On my rush hour drive home today, a CHP officer stepped out in front of a semi (excuse me, a “big rig”, as they call them here). He gestured for the big rig to stop using a two fisted hammering motion — the closest thing to a wave that he could make while holding two fists together. The car in the next lane slowed in turn and he stepped in front of it. He hammered toward me, in the third lane, and I slowed to a stop. Cars to my left followed suit and the officer crossed the other southbound lanes. A second man, holding his hands out in front of him in the same manner, followed.
The men were carrying something. I looked carefully and realized they were each carrying a fistful of ducklings. They stopped in the carpool lane and looked back toward the right shoulder. I followed their gaze and saw that the mama duck was there toeing the white painted line anxiously. The two men waited and she took a few timid steps into the first lane and then lifted off — taking a skittish flight to the barrier at the freeway median.
The two men climbed over the barrier to repeat their performance across the northbound lanes. Traffic on my side waited for a moment, though there was nothing stopping us from moving. I took the initiative, stepping on the gas. Cars behind me and in the other lanes followed suit. Two hundred yards ahead, I was back in 15 mph traffic.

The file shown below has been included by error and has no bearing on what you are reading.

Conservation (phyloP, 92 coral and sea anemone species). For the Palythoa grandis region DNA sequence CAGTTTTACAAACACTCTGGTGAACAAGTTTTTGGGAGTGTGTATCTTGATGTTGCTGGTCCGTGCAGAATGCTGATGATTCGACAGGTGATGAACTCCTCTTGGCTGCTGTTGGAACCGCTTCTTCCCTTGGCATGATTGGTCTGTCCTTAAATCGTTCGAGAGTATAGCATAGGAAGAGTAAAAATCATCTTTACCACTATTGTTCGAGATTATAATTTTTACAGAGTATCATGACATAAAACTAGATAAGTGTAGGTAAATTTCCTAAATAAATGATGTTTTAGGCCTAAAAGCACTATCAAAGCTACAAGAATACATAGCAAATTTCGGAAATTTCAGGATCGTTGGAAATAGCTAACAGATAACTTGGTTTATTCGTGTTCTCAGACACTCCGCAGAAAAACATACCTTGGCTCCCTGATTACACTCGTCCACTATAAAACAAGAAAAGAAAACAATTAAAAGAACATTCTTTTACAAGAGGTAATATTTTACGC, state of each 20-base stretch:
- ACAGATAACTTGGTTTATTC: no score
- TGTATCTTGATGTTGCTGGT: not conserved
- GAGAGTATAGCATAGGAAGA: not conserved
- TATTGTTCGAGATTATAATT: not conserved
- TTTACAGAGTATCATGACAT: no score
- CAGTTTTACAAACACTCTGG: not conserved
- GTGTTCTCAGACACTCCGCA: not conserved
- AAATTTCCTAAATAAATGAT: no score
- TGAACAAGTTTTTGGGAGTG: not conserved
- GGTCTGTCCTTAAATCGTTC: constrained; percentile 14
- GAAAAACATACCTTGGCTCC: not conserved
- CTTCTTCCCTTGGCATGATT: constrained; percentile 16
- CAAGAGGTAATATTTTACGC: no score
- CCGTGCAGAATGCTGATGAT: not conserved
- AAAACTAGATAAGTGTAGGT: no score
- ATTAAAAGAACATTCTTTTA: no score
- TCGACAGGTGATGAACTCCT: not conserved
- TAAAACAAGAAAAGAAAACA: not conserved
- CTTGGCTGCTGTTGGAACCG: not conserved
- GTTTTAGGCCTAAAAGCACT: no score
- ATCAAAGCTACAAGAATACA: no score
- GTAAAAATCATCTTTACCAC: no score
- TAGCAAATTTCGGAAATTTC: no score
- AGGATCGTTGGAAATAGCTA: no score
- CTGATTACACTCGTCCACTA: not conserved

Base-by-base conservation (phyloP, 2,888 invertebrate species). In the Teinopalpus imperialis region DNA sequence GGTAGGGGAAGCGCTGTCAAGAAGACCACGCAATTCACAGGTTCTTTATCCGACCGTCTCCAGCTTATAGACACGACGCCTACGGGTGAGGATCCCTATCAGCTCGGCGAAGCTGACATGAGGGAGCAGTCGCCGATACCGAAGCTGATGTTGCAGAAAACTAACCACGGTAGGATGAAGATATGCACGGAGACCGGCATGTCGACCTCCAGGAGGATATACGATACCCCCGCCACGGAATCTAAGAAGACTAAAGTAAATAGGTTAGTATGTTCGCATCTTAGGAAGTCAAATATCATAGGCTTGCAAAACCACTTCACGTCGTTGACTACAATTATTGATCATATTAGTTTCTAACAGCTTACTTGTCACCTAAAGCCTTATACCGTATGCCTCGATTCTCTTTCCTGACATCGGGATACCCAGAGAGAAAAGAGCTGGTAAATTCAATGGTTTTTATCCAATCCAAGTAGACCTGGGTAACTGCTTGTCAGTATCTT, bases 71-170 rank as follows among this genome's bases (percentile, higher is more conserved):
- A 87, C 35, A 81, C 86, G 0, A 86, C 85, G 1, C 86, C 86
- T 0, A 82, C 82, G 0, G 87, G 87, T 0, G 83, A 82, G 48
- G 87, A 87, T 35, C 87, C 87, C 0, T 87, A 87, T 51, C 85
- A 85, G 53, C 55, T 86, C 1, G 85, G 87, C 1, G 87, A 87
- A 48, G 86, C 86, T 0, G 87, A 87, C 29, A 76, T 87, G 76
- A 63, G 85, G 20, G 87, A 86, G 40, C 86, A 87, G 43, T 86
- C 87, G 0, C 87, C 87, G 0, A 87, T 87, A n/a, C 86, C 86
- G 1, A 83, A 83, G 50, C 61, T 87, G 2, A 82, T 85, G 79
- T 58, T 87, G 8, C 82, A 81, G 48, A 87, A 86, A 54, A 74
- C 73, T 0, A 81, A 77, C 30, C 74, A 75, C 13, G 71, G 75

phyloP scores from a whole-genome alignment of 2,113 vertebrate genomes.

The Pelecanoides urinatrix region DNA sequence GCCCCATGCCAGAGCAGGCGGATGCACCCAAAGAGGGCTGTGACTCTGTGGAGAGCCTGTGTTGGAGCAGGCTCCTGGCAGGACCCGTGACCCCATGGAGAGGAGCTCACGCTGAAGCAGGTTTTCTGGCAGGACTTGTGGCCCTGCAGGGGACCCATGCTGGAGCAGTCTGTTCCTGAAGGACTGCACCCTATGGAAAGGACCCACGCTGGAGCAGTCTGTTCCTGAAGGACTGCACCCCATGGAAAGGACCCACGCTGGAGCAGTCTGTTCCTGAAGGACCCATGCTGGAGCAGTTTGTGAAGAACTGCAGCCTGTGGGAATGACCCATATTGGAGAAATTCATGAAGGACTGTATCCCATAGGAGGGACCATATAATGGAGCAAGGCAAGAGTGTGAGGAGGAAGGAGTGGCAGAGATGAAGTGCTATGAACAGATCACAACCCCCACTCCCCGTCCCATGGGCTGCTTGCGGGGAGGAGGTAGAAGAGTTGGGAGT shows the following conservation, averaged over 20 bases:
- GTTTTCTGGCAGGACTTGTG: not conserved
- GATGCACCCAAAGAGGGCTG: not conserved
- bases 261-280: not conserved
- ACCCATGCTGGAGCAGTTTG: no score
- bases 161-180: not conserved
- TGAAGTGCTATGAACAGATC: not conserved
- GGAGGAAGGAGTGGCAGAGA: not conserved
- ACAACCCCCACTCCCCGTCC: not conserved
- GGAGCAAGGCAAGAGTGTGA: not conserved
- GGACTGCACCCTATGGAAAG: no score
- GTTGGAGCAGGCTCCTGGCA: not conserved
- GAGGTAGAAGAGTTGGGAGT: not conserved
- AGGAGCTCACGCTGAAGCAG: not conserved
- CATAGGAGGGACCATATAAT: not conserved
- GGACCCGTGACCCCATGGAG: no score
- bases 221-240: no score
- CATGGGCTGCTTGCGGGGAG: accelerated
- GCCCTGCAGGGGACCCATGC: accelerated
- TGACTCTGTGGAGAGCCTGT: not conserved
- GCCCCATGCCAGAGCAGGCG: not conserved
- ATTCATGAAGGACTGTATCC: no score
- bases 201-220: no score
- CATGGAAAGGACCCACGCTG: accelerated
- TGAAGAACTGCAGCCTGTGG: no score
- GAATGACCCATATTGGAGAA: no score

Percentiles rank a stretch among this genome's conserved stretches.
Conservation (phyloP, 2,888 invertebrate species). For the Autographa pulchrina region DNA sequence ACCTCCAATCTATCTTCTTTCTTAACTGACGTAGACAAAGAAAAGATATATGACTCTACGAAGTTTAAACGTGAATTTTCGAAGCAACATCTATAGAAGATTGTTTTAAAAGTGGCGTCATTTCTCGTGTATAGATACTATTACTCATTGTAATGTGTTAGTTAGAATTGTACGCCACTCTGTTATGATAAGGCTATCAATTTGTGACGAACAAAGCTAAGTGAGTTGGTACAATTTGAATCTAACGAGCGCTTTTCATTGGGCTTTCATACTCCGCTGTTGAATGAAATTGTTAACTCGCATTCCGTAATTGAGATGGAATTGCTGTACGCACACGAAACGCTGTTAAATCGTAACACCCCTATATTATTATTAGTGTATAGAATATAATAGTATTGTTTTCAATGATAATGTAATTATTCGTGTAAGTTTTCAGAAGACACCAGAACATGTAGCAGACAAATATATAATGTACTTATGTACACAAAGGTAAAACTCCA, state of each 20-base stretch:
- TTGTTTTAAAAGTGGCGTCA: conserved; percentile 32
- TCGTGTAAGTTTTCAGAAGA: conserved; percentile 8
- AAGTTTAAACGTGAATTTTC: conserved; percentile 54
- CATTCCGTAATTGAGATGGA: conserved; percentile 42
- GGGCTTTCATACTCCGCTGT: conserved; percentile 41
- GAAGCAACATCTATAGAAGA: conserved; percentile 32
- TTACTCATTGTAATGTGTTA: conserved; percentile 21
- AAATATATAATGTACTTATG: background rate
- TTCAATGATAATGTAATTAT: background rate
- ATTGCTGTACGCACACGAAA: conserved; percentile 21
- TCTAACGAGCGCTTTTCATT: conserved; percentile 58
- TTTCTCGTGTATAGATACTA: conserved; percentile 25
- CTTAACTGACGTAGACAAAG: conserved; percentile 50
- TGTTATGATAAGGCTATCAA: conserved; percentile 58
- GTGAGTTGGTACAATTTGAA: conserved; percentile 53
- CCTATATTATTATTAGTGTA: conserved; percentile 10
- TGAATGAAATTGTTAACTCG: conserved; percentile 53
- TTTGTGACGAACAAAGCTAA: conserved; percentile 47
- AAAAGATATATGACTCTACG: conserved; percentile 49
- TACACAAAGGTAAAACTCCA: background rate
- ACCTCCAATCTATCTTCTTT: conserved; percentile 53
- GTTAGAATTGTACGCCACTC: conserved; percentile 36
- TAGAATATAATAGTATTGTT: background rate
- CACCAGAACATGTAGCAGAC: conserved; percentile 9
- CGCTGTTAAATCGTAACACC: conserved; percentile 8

Today I walked past the apartment where Scott lived for a year when he was a student at California College of Arts and Crafts. He lived there fifteen years ago and I flew down one time to visit him and to spend some time in San Francisco.
I’ve been on that street seven or eight times since I moved to the East Bay — five years ago. Three or four of those times were in the last three months, as I recently moved to an adjacent neighborhood. Today I thought to look down at the sidewalk, at a spot where one afternoon (fifteen years ago) Scott had stopped and turned a penny over as we were walking from his apartment to Piedmont Avenue. Pennies are lucky when they’re heads up, he explained. That penny had been tails up. Not lucky for me, he said. But it would be lucky for the next person to come past.
Today, the spot that I selected as the place where this had happened was a narrow path of newly poured concrete crossing the older weathered sidewalk, filling in where a sewer lateral had been replaced on a house that had been lifted for a new foundation.
In the wetland area on the landfill side of the San Rafael seawall, a limber white and black patterned bird tips its black needle-nose beak into the alkaline water. It has twiggy orange legs with ankles at it’s legs’ halfway point — looking like backward bending knees. It stalks something with short springy steps. A couple of sparrows intrude in its space and it takes flight, low over the water, scattering the sparrows.
I think that I should keep a record of the birds that I see there. It will give me a sense of the seasons passing. Later, at home, I check the field guide. A black-necked stilt. It’s non-migratory. It’s not going anywhere.